Common allergic reactions that result from benzoyl peroxide include rashes and hives, along with other skin inflammations.

Who Shouldn’t Use Benzoyl Peroxide?

Benzoyl peroxide can be harsh on various skin types, and those with very sensitive skin are advised to only use this solution as a spot treatment product. Higher percentages of benzoyl peroxide can result in immediate flaky, dry skin.

While not everyone suffers from these side effects, the general population has seen a great number of people suffering one of the aforementioned reactions to benzoyl peroxide. Due to these valid concerns, At BioClarity we excluded this harmful ingredient from our effective skin care regimen to ensure no redness, irritation, or peeling.

FDA Warnings

Originally, benzoyl peroxide was categorized as a Category I ingredient, deeming it safe for use. However, in 1995, the FDA changed this classification to a Category III (safety is uncertain) because of research that noted benzoyl peroxide’s possible role in tumor promotion. It remains in this categorization currently.
In the European Union, benzoyl peroxide has been banned for use in all over-the-counter skin care products, and cannot be used in any type of food product.

Is Combining Salicylic Acid and Benzoyl Peroxide a Good Idea?

Some companies have created acne treatment products that contain both salicylic acid and benzoyl peroxide, this can actually exacerbate the negative effects experienced with just salicylic acid. The combination of the two solutions can be much too harsh even for skin that is usually not sensitive, and may result in dry, irritated, painful skin.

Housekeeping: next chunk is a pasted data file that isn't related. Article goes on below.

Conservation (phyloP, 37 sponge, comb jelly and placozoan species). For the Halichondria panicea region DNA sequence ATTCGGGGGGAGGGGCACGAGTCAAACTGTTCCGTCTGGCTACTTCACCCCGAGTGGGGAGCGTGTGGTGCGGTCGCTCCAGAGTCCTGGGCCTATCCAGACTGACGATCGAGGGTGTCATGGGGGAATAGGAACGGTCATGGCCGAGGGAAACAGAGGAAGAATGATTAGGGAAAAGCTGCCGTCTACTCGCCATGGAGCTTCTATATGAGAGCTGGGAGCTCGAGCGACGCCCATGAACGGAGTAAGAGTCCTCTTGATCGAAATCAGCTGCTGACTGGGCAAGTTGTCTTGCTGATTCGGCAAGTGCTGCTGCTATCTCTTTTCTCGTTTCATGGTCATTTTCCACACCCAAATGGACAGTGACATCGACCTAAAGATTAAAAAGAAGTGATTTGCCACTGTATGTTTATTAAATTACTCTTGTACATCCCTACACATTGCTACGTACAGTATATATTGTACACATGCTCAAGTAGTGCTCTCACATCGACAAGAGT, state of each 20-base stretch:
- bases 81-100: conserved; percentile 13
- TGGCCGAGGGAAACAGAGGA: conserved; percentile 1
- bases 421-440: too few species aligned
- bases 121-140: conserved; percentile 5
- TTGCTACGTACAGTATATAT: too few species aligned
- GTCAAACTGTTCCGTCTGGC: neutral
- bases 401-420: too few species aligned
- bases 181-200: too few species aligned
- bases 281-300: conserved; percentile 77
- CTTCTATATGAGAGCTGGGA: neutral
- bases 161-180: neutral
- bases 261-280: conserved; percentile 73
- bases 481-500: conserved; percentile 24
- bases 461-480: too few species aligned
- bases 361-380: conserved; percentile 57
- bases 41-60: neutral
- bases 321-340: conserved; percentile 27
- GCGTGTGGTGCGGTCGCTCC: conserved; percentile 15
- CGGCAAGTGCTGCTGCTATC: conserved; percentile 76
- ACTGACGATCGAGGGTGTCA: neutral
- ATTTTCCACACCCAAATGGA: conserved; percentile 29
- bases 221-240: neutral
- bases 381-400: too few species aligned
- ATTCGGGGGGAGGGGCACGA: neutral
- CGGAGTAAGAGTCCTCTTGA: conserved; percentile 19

The Clear Winner

Determining which acne-fighting ingredient is best for your skin can be confusing when inundated with conflicting skin care tips and a variety of products, but when it comes to salicylic acid vs. benzoyl peroxide, salicylic acid comes out on top time and time again. Salicylic acid is the better treatment solution, as it treats the condition that contributes to the presence of acne, sloughing off dead skin cells and breaking down the excess oil that can result in blockages that lead to pimples. Its ability to treat the condition allows your skin to look and feel better over the long term.

In contrast, benzoyl peroxide merely treats a symptom of the condition, killing off bacteria that is only growing because of the presence of dead skin cells and oils. It also comes with a host of negative side effects that can cause damage to the skin. Salicylic acid is a safer, gentler, and more effective option when it comes to the treatment of Acne Vulgaris.

Key Takeaways

  • Salicylic acid is less harmful on the skin and causes less irritation, dryness, and pain than benzoyl peroxide.
  • Both salicylic acid and benzoyl peroxide are commonly used in acne treatment, but both work very differently on the skin.
  • Benzoyl Peroxide can bleach any material it comes into contact with, including towels and clothing.
  • Our Clear Skin Routine provides the highest allowable concentration of salicylic acid to help combat acne.
  • Our products don’t contain benzoyl peroxide, meaning less pain and irritation for your skin with regular use.
  • Benzoyl peroxide can result in premature aging as it exacerbates the look and presence of wrinkles.
  • Using benzoyl peroxide regularly can make your skin more sensitive to sun exposure.
Abby Vinas

Abby Vinas

Abby Vinas has long been an active member of the holistic health community, advocating in favor of its benefits to both our physical and emotional well-being. Her commitment to leading a healthy lifestyle has made her an authority on self-care practices. Abby is passionate about fitness, nutrition, and proper skincare, and is also an avid lover of avocado toast and dog-petting.